As defined within the context of role-playing, Narrativism is that style of play usually referred to as "shared author fiction" or "narrative storytelling" in the sense that the premise and goal of this mode of play is to allow the game to evolve dynamically from dramatic player input.  (As opposed to "railroading" the player characters within a fixed, often modular, environment whose story provides limited choices.)  More simply, it is a style of play that affords players the opportunity to use their characters to expand the game beyond a mere set end-goal, often stressing co-operative group effort.

However, in the typical FRP game, the basic principles of the Pulp fiction genre also become a necessary integer of the formulae.  At least in so far as there usually exists some form of conflict or conflict resolution.  The difference is in the competitive dynamics involved in the story telling process, of which the players are often directly made a part, as mentioned previously.  This involvement may be to the point where players are required to actively take part in narration of game events.  Thus the game becomes a true role-playing experience.




1.  From the introduction to "Fantasy Wargamming", page ix.

2.  Mr. Edwards original article may be accessed in full here.

3.  Related articles pertaining to this trefold model of role-playing can also be found at "Styles of Roleplaying" and may also may be found here "Role-Playing Games: Theory and Practice".

4.   pg 20, “The Fantasy Roleplaying Gamer's Bible“.

5.  Pg 25, “The Fantasy Roleplaying Gamer's Bible“.


Bibliography

"The Encyclopedia of Games"; ed. Brian Burns, Barnes & Noble, 1998; ISBN 0-7607-1025-2

"The Fantasy Roleplaying Gamer's Bible"; Sean Patrick Fannon, Game Codex, 1997.  ISBN 0-9674429-0-7

"Fantasy Wargaming"; ed. Bruce Galloway, Stein and Day, 1982. ISBN 0-8128-2862-3

"Hoyle’s Games"; Lawrence H. Dawson,  Wordsworth, 1994; ISBN 1-85326-316-8


Copyright © 2002 C. Demetrius Morgan
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MK Snyder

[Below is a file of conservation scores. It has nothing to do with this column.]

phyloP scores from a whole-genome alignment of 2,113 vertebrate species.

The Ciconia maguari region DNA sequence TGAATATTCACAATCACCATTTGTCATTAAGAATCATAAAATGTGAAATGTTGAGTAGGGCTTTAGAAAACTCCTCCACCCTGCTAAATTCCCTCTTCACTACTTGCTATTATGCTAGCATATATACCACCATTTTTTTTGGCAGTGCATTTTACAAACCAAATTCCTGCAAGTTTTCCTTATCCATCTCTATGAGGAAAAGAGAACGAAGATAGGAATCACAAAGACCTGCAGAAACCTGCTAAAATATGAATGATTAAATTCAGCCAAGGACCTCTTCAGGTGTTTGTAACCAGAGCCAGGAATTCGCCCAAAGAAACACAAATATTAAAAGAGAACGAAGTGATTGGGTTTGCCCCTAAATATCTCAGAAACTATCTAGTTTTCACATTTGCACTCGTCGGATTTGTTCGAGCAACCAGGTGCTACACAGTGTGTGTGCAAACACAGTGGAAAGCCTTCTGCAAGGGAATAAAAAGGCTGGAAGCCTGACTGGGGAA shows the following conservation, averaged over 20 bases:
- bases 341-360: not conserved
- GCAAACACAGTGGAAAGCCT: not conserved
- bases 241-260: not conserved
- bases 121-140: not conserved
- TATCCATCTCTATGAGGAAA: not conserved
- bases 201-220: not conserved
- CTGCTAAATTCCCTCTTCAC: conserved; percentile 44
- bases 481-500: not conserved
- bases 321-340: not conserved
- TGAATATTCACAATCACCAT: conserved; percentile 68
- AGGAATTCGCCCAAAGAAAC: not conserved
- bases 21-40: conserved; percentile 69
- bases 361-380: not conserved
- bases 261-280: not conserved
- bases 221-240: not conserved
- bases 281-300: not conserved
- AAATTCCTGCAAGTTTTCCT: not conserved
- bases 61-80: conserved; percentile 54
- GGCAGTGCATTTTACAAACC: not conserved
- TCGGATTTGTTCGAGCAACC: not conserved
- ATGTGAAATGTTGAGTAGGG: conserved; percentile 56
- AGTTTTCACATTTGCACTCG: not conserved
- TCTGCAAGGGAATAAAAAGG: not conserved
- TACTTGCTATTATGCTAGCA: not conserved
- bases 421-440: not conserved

Member

Posts: 116


« Reply #1 on: November 09, 2002, 05:08:45 PM »

Kester,

just two thoughts for your consideration...

*I don't think it's necessary to mention the mathematical field of "game theory" at all. I think that is just going to create problems, because it can be argued that it does not apply to games-as-play.

It comes from the history of mathematics as applied to gambling and decisons relating to optimization of resources.

If an appeal to an existing academic discipline is intended, I think the fields of literature or drama would be closer matches.

*The GNS and Threefold models are not considered synonymous. Probably will have to narrow the discussion to be a bit tighter with respect to the GNS model.

Third thought:

Your summary of the history of gaming is jaw-droppingly terrific. Don't change a word, or I will have to hurt you.

Seriously, very nicely done, thank you for writing it.
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Kester Pelagius
Member

Posts: 508


« Reply #2 on: November 10, 2002, 11:55:37 PM »

Greetings MK Snyder,

The oscillating hum stuttering from the corner, where a tan fan spurts jets of distracting air into a dark room, distracts; like broken and decaying hieroglyphs.  Why is the fan on?  What strange words are being spoken through the static of the radio?  Will they ever make pickle flavored ice cream for pregnant women desperate with craving?

Alas, none of those questions will be answered in this post.  Interesting as they may sound, such topics follow a tangent beyond the parameters of this forum.

Quote from: MK Snyder
*I don't think it's necessary to mention the mathematical field of "game theory" at all. I think that is just going to create problems, because it can be argued that it does not apply to games-as-play.